Student Success - Myra Pierce
NYIAD students are out there in droves decorating clients' homes, serving as consultants in department stores, and re-designing everything from metropolitan penthouses to lakeshore cottages. If you've started your own business, if you've been hired by a decorating firm, or if you've achieved success in some other way in the field of interior design, we want to hear from you! Click here to let us know about the waves you're making!If you missed earlier installments of this series, here's your chance to read more about the accomplishments of NYIAD students. Just visit our NYIAD Student Success page.
Designers in big cities, where apartments are small but ideas are grand, know that sometimes thinking big means thinking small. One NYIAD graduate takes that to heart, and has a practice of working on a miniature scale in designing rooms.
Myra Pierce's fascination with all things minuscule began 15 years ago, when she first walked into a miniature shop and 'saw the incredible selection of furnishings and dollhouses.'
'So I bought my first house and, with much help from a 'handyman' close friend and the shop owner, was on my way to what has become a most rewarding hobby for the last 15 years,' she says.
Myra brought her love of miniature design to a larger scale in 2000, after retiring from her professional career as a systems analyst, where she had put to use her degree in engineering, designing and writing computer programs.
'After I retired, I decided to pursue what had become an overriding interest since the start of my miniature hobby ' that of interior design,' she says. 'So when I saw the NYIAD advertisement, I enrolled, and then completed both the Basic and Advanced NYIAD courses.'
Myra's work in miniatures is a perfect complement to her work in full-scale design.
'Miniatures provide the opportunity to design, and implement that design, in both individual room settings and entire six- to ten-room dollhouses. I decide on a theme, style, and color scheme, then select appropriate wallpaper, flooring, lighting (12-volt), furniture, draperies, and accessories. After assembly, I have a room that, in a good photograph, looks just like the 'real thing'.'
Myra works in 1/12 scale, which is 1"=1'-0". 'There's less selection in the 1/2" and 1/4" scales, and they're also a lot harder to work with,' she says.
'Besides the design opportunity, I love the incredible detail in the furniture, lighting, and accessories. The pieces handcrafted by artisans are truly remarkable in this respect, while even the least expensive items have, for instance, cabinet doors and drawers that actually open. I also love decorating totally different types of settings, from an 18th-century music room to a traditional nursery to a nautical shop.'
Myra says that the principles of good design hold up even under the added pressure of a miniature scene.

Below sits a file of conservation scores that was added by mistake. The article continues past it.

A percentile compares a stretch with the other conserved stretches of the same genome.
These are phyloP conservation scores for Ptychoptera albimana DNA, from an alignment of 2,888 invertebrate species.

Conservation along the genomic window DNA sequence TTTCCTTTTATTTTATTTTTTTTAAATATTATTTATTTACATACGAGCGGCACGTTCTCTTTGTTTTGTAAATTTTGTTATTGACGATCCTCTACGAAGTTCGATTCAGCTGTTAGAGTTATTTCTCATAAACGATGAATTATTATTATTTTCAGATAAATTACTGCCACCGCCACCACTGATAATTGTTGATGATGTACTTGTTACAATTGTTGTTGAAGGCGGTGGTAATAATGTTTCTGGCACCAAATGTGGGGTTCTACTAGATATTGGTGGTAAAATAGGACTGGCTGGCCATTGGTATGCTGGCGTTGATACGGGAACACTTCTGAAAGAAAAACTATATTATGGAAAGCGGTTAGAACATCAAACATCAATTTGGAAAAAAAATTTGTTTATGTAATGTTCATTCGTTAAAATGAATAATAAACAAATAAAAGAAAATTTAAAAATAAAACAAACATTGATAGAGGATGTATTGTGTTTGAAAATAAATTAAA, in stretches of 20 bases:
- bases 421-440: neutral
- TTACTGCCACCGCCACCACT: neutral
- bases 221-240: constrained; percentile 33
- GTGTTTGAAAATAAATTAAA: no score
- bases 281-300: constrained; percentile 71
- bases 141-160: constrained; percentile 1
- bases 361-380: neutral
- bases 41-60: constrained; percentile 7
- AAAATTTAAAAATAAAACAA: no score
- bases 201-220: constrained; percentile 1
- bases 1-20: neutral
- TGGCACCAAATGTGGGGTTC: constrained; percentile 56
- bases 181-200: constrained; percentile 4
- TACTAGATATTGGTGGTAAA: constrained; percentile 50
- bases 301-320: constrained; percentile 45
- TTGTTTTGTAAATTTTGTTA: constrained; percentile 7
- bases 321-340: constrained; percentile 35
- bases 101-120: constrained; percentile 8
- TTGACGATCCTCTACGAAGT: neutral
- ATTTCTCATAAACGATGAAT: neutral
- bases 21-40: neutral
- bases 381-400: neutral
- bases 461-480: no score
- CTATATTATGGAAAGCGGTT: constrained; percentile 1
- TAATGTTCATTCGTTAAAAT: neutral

'Though the rooms have only three walls ' one is always glass or open ' you still follow the NYIAD principles of function, mood, and harmony. This includes such activities as the selection of furnishings of the same approximate period and quality, the color-coordination of textiles and finishes, and a balanced furniture arrangement.'
For Myra, the learning process never ends, and after completing the NYIAD Advanced Course last November, she started looking for an Auto-CAD course to create computerized floor plans. Instead, she happened upon a two-year interior design program at a local technical school. She's found that while she's happy to have the classroom experience, her NYIAD studies helped prepare her for the courses at the technical school.
'The Basic and Advanced NYIAD Courses have proved invaluable in my class work thus far at the technical school,' she says. 'In short, the NYIAD Interior Design Classes really gave me a head start and distinct advantage in the classroom, which I for sure appreciate.'
In particular, she was able to refer to the Basic Course texts on room sketching, floor plan drafting, furniture placement and period furniture selection. And she was able to use many of the Web site resources that she encountered in the Advanced Course, and she used many of the supplies NYIAD provided.
'I just completed my first 12-hour quarter as a full-time student, and will continue as long as I'm learning something of value,' she reports.
Myra may have retired, but she certainly isn't sitting around with time on her hands, and nor does she plan to be. 'I would like to do design consulting close to home. Neighboring subdivisions are being built every month or so, and some of these new homeowners surely need design help. So as soon as I complete my studies, will try to tap this market,' she says.
And even though Myra is moving toward designing larger spaces now, she says that sometimes she wishes she could shrink herself and inhabit some of the fabulous Lilliputian rooms she's designed, at least the 'contemporary rooms with color schemes and furnishings I really like,' she says.
After 21 years working in retail, Bobbi Rose decided it was time for a change. "I wanted a career that would enable me to spend more time with my family, and I wanted to use my creative talents more," she says. As many NYIAD students know, a career in interior design can be just the ticket for someone seeking a…